Of course, I took kind of a fancy to breaking those colts. We always had colts, and I was proud of some of the horses I was training. I had a team of horses for several years, seven or eight. Of course, you'd sell some of them, but Dad was always very good about helping me getting into other things and gave me a lot of support.
Because I know I raised guinea pigs, and I raised skunks. I had all kinds of things I did to make a little money. That's what it was at that time. I never got back to Iowa very much, and I kind of lost track of people back there. I know I stayed at my aunt's place in town when I was going to school, so I could get through high school, graduating so I could get into Iowa State. 1920. I remember I was in charge of our group to graduate and go to college. Not too many folks went to college. None of my dad's brothers went to college. The other brothers were older. They were more strictly German.
When The War came, I got involved in a lot of war activities, and my dad was very active. I don't think he qualified. I didn't have any trouble (being German). There was some of that. One brother was in business in New Hampton. The rest of them were all farmers. German wasn't our language at home. I know I was always on the side of the United States. They all spoke German, but I think they kind of resented (what the Germans were doing in Europe).
I got so involved shipping different kinds of livestock. Skunks were only one. They made me keep them away from the house. But there were other animals that were very popular and expensive at that time. I raised groups of mink, and I'd always raise up groups so I'd have some so I could sell. That's one thing the folks were always very helpful about helping me in other things in little profits. They were more so than some of my cousins. My cousins just about all spoke German at home.
High school, I graduated 1920. Then, college. The first job that I had, I was on the faculty in North Dakota. I remember the staff would go out and stop at various places and help some of the outlying places with their agriculture. I had a start in the county, what you call a district agent, or district group, and I had those groups several places in Iowa.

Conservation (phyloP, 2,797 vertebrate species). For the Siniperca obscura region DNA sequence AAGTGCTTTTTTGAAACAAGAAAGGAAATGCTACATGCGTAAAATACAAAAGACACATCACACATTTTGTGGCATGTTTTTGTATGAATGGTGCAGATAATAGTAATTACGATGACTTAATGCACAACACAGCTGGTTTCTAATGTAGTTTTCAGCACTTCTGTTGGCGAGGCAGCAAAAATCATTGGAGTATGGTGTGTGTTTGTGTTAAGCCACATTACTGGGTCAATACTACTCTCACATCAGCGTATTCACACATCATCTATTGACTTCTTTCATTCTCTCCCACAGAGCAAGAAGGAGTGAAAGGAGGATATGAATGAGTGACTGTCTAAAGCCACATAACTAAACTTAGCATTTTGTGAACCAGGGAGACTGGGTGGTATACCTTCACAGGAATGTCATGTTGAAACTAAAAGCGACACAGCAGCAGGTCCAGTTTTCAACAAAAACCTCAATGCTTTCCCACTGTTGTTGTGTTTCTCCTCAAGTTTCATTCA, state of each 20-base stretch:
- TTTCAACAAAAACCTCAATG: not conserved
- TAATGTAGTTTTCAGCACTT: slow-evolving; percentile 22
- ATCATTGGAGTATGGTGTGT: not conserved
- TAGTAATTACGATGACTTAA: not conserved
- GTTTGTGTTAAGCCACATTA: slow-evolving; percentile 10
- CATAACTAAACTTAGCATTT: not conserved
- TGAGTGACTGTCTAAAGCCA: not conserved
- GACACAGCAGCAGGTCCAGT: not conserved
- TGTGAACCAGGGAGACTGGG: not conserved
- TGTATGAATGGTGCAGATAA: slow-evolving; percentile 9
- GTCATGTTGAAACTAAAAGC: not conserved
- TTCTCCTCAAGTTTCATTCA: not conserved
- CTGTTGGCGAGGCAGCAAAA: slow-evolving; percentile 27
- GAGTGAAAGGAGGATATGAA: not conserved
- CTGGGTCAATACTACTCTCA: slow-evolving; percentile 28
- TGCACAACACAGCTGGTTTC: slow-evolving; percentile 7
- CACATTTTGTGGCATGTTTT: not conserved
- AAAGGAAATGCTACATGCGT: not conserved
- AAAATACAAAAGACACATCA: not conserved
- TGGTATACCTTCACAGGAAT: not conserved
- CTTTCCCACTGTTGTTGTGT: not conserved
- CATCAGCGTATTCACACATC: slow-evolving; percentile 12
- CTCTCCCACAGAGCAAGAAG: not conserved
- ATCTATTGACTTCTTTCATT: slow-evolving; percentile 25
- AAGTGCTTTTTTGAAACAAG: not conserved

Dad was one of the first ones to have an automobile. It was in the garage a lot of the time because they'd have to break up the snow that covered everything. Sometimes, you'd only be able to see the horse's ears over the pile of snow they'd shovel out of the tracks.
I'm wondering what was happening on the farm on November 11, 1918, so I look in an old farm journal:Shipped calf weighed 160 lbs, sold 17.50
Shipped calf weighed 150 lbs, sold 12.50
Cream money, Price 63¢. . . . . . . . 32.04
Sold 44 lbs beef 11¢. . . . . . . . . . . .4.85
Sold 31 lbs cowhides 4¢. . . . . . . . .1.24
5 gal gas. . . . . . . . . .1.49
crackers. . . . . . . . . . . 25
stove pipe. . . . . . . . 1.95
qt of oil for car. . . . . . 30
pd note (S.N.B.). . 50.25
Sam . . . . . . . . . . 100.00
3 pair socks . .. . . . .1.00
licence for Buick. . 27.00
G.E. Wilkins tax. . .59.47
tobacco & candy . . . .20
A note in the margin: Corrosive Sublimate ½ ounce, lard 2 ounces for lumpy jaws on cattle.
Tucked inside the journal, a letter from the U.S. Employment Service, Dept. of Labor, which reads:This is to certify that Sam Denner has been duly enrolled as a member of the United States Boys' Working Reserve for farm labor, and will be allowed to wear the official badge after proving his fitness by actual service for the prescribed period, and subject to the rules of the RESERVE. Attested and Dated, April 8, 1918.
Mom says she remembers the day the war ended. She was eight years old. Her mom put her on a horse and sent her to the fields to tell the men the war was over. "They all came in, all except Dad. He stayed to shuck corn, and the rest went into town to drink and throw their hats in the air and shoot holes in their hats and do silly things like that. We lived in Cropskey, Illinois, and I remember it because it was such a cold day."
The front door is rattling. There's a storm. Thunder. An explosion. Terrorists have detonated a bomb in San Francisco. Thunder. A storm. The front door is rattling. I'll go back to sleep. No, there's someone at the front door. A thump in the hallway. Who could it be? Dad? Sure enough, there he is in his pajamas, barefoot, careening from wall to wall with his arms out in front of him.
"Dad, let me help you back to bed."
"I was having this dream. I was in this house that was trashed; there were squirrels. I dreamed..."
"OK, don't wake Mom up; sit down in this chair; and tell me about your dream."